If you are looking just for a landscape truck then stick with a 450-550 Ford or 4500-5500 Chev.
02-06-2005, 12:10 AM
no it has nothing to do with Cdl.. i have my class a cdl endorsement.. so i could drive a gravel train w. air .. just need an upgrade from my 3yd
02-06-2005, 01:56 AM
Well go with a T-300 Kenworth or a 335 Pete single axle and never look back you will have the truck for the next 10 or more years. Ford and GM medium duty trucks are the cheapest quality truck you can buy. I wouldn't ever buy a F-650 or F-750 or any Chev medium duty.
You can also order a Mack Granite CV712 single axle dump its another option.
If your looking for a cheaper option then go with a Sterling Acterra or a Sterling L-8500 single axle dump.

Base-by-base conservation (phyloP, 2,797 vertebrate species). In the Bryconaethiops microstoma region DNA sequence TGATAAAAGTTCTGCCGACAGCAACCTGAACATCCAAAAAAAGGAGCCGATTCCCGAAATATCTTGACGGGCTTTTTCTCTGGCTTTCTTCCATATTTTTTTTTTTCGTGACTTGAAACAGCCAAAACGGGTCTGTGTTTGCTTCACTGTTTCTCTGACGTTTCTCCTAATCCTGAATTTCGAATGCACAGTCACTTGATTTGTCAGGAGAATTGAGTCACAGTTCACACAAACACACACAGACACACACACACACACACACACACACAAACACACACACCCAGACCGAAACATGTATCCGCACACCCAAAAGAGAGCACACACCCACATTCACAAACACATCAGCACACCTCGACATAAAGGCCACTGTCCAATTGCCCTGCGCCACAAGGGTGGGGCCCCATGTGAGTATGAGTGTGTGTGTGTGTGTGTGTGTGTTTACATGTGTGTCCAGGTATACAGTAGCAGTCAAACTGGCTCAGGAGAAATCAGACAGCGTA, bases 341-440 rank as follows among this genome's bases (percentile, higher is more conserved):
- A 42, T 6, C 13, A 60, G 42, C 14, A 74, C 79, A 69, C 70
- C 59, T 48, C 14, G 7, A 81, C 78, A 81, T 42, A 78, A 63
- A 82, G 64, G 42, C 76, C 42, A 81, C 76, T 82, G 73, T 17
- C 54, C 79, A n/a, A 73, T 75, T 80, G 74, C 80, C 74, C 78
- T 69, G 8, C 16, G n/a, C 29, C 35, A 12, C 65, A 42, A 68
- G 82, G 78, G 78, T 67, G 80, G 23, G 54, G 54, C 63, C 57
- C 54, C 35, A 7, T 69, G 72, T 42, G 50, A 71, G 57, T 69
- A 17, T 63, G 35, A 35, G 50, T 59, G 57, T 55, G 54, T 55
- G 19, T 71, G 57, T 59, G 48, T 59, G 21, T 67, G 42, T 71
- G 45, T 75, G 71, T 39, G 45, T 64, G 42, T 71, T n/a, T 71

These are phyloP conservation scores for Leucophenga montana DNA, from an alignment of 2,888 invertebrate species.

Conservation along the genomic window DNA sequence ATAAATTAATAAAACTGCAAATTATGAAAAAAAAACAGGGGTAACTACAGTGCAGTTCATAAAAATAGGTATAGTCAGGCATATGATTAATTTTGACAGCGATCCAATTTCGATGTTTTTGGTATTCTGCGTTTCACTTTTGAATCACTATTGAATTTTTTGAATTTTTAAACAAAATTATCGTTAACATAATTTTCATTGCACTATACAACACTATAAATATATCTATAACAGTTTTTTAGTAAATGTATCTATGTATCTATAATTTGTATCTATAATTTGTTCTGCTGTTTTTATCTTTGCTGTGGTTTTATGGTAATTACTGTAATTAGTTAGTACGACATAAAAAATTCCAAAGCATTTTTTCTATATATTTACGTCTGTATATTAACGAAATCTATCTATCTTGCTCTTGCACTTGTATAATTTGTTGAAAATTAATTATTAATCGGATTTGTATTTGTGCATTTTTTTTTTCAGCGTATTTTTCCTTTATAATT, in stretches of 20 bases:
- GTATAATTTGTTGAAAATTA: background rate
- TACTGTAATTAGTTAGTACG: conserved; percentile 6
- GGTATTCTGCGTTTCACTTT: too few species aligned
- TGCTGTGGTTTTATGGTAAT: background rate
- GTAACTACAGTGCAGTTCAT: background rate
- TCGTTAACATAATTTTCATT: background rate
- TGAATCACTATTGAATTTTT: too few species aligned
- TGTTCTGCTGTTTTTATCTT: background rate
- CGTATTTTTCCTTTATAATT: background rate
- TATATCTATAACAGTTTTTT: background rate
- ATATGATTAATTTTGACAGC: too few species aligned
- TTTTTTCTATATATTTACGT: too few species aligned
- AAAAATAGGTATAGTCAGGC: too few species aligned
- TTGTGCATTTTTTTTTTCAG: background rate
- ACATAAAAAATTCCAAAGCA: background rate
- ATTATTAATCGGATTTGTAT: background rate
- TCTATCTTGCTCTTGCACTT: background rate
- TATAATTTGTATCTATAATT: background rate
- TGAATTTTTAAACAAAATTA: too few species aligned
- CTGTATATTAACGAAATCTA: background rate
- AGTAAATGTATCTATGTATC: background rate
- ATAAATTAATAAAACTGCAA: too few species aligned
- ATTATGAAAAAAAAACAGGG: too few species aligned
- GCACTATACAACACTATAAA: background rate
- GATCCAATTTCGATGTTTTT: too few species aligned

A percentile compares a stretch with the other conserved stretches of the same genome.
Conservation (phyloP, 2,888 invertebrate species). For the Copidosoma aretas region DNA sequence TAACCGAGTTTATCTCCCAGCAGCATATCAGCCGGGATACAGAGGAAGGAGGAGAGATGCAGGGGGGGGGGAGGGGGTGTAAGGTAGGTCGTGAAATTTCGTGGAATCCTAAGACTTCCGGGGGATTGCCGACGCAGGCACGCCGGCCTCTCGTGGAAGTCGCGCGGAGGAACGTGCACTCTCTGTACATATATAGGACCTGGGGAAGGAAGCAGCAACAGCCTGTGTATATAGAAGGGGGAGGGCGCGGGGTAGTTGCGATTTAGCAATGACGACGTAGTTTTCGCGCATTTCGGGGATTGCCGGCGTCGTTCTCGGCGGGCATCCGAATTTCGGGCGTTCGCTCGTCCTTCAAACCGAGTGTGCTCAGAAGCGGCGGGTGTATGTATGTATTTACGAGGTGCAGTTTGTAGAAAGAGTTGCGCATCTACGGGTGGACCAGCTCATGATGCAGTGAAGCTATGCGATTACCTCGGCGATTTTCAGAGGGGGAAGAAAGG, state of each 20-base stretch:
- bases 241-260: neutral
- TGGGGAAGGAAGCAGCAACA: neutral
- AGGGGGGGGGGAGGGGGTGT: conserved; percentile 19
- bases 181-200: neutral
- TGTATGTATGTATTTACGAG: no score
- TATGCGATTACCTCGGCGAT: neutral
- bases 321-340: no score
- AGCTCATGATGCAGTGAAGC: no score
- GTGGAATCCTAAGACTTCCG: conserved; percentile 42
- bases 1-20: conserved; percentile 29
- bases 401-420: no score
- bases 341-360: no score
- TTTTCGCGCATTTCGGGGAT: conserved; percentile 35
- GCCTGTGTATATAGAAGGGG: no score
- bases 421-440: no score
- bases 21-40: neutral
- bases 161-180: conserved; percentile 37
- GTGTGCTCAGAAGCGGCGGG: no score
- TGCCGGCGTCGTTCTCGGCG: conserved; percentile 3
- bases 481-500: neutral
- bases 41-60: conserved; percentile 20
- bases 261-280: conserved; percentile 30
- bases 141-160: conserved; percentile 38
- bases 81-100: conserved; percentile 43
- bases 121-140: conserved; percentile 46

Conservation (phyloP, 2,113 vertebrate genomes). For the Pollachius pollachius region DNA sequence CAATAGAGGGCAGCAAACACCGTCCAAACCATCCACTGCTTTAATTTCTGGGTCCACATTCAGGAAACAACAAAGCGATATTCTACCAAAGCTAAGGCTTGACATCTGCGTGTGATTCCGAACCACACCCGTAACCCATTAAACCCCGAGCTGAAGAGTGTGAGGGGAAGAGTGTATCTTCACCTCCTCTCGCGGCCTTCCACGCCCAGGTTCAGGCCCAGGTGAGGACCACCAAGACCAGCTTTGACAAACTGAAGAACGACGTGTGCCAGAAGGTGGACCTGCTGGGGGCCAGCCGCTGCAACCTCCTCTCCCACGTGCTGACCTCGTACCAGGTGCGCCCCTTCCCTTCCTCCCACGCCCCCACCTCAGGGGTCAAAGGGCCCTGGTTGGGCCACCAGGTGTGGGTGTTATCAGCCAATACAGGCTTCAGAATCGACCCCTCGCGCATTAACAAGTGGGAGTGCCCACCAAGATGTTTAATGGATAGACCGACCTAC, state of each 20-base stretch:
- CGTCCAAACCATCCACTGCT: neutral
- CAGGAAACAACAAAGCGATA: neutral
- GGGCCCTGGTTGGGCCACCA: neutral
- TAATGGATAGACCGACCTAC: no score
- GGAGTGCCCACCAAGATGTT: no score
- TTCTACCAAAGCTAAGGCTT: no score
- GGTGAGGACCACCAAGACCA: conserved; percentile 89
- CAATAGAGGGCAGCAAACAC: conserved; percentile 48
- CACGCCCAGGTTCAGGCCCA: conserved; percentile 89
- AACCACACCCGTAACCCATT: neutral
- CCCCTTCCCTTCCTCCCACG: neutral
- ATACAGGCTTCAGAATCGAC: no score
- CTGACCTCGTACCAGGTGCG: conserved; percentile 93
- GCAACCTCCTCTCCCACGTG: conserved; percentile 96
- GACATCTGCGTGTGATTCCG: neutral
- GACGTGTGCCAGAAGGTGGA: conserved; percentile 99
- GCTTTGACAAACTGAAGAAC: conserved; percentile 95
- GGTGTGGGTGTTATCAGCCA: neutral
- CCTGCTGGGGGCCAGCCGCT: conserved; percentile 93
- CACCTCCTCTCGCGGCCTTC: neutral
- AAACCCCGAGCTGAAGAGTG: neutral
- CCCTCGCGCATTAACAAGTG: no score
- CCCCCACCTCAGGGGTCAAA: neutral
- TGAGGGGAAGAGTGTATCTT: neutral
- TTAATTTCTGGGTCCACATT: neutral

If you want something that will actually work get a better truck Ford and GM shouldn't even be considered.
I work in the excavation industry light underpowered single axle dumps are useless. If it can't haul 6-7 yards (14,000lbs of material) 1/2 of what a tandem axle truck can haul then why bother owning it. If you have a 3 yard truck now why upgrade to a truck that can only haul 2 yards more which is all what a 650 Ford will haul.
If you don't want to spend the money on a new truck try find a good used single axle with a minimum 33,000lb gvw. If your looking for a good used single axle try find a L-8000 Ford avoid the ones with the 5.9 cummins way underpowered.
02-06-2005, 10:02 AM
really . you dont like the Gm or Ford? i guess i understand from your trade view. A freightliner or pete seem to be whats used for that around here alot.